of the Government of Tajikistan, but neither is the need for
protection very severe.  While many laws designed to protect
intellectual property rights already exist, the government has
limited means by which to enforce them.  Piracy of video and
audio cassettes which are brought in from neighboring CIS
countries is the most common abuse of intellectual property. 
There is no evidence that Tajikistan exports any locally
produced pirated goods.  The small amount of piracy which
occurs in Tajikistan has a negligible effect, if any, on U.S.

    However, Tajikistan is undertaking the appropriate measures
to align itself with international intellectual property rights
standards.  Tajikistan is a signatory to the Universal
Copyright Convention.  The copyright agency created by the
government has little knowledge as to how best to approach its
task, and as yet its committee is not very active.  On February
14, 1994 Tajikistan became a member of the World Intellectual
Property Organization (WIPO).  In 1993, the government created
a national patent information center.  This center is charged
with the preparation of legislation required to enter into
international covenants.  In February 1994, the government
enacted legislation on the regulations governing inventions,
utility models and industrial samples.  These regulations cover
the creation, legal protection and use of the above. 
Tajikistan also maintains a state standards agency, which has
the main responsibility for trademarks.

8.  Workers Rights

    a.  The Right of Association

    All citizens are guaranteed the right of association.  Also
guaranteed is the right to form and join associations without
prior authorization, to organize territorially, to form and 
join federations and affiliate freely with international
organizations, and to participate in international travel.

    The Confederation of Trade Unions, a holdover from the
Communist era, remains the dominant labor organization,
although it has since shed its subordination to the communist
party.  The Confederation consists of 20 individual trade
unions and currently claims to have 1,500,000 members -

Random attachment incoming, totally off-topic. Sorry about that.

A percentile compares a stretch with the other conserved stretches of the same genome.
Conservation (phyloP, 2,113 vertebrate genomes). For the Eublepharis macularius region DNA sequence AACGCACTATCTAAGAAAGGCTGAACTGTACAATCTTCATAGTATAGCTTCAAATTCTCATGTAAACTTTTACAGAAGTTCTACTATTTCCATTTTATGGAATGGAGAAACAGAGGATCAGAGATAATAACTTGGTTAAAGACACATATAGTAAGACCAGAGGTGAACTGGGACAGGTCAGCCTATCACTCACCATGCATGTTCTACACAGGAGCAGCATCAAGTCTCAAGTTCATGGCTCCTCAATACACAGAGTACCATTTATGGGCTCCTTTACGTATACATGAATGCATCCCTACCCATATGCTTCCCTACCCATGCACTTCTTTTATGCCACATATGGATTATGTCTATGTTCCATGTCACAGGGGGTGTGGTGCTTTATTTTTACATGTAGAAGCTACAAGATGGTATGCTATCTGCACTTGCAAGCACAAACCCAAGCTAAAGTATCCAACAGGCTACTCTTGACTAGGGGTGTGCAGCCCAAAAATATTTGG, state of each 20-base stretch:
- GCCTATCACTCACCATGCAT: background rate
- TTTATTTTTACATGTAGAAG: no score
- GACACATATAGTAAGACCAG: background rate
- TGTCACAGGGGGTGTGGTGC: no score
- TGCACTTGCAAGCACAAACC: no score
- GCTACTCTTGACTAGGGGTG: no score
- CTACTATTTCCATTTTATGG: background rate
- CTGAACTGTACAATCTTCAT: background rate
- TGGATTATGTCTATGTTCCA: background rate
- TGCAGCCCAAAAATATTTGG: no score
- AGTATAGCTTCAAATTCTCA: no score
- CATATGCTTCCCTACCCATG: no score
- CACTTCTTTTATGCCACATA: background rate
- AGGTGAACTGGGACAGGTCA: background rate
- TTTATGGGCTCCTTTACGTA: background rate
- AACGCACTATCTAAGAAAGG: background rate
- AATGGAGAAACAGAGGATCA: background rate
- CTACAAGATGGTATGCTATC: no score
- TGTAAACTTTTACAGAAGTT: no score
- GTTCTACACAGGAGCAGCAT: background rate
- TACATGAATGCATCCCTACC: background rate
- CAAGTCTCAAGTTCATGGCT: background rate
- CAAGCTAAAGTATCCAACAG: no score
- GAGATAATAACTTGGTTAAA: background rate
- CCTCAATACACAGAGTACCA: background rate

virtually all non-agricultural workers.  The separate labor
union of private enterprise workers has registered 3,241 small
and medium-sized enterprises, totaling 60,000 members, some of
whom have dual membership in the Confederation.  Both labor
unions are formally consulted by the Council of Ministers
during the drafting of social welfare and worker rights

    b.  The Right to Organize and Bargain Collectively

    The right to organize and bargain collectively is codified
in the Law on Trade Union Rights and Guarantees, the Law on
Social Partnerships and Collective Contract and the Law on
Labor Protection.  Although collective bargaining is guaranteed
by law, as the economic situation declines, enterprises are
finding it increasingly difficult to engage in effective
collective bargain. Any anti-union discrimination or the use of
sanctions to dissuade union membership is prohibited.

    C.  Prohibition of Forced or Compulsory Labor

    Neither the Law on Labor Protection nor the Law on
Employment specifically prohibit forced or compulsory labor. 
However, these laws do provide that a person has the right to
find work of his or her own choosing.  This principle is
enforced in the local trade union structure by the labor
inspectors.  The Soviet practice of compelling students to pick
cotton was officially banned in 1989.  However, due to the lack
of fuel and mechanical harvesting equipment in the fall of
1994, students were again sent to the fields to pick cotton as
they were in 1993.

    d.  Minimum Age for the Employment of Children

    According to labor laws, the minimum age for the employment
of children in Tajikistan is 16, the age at which children may
legally leave school.  With the concurrence of the local trade
union, employment may begin at age of 15.  Those less than 18
may not work more then six hours a day and 36 hours a week.
However, agricultural work, which is classified as "family
assistance," is routinely done by children as young as seven.
Trade unions are responsible for reporting any violations
involving the employment of minors.

    e.  Acceptable Conditions of Work

    The legal workweek for adults (over age 18) is 40 hours,
with a 48 hour rest period.  Overtime payment is mandated by
law with the first two hours of overtime to be paid at one and
one half times the normal rate and the remaining overtime at
double time.  The government has established occupational
health and safety standards, but these fall far short of
international norms and are not actively enforced.  Relative to
former Soviet standards, however, it is virtually certain,
given the continuing economic decline, that the one-fifth
working in substandard conditions reported in 1993 greatly
underreports the number working in substandard conditions in
1994 (although reliable new statistics are not available). 
There are occasional reports of armed militia forcing villagers
to perform agricultural work on private plots.  There are no
known instances of the use of child labor, other than in the
case of picking cotton.

    f.  Rights in the Sectors with U.S. Investment

    There is no significant U.S. investment in Tajikistan.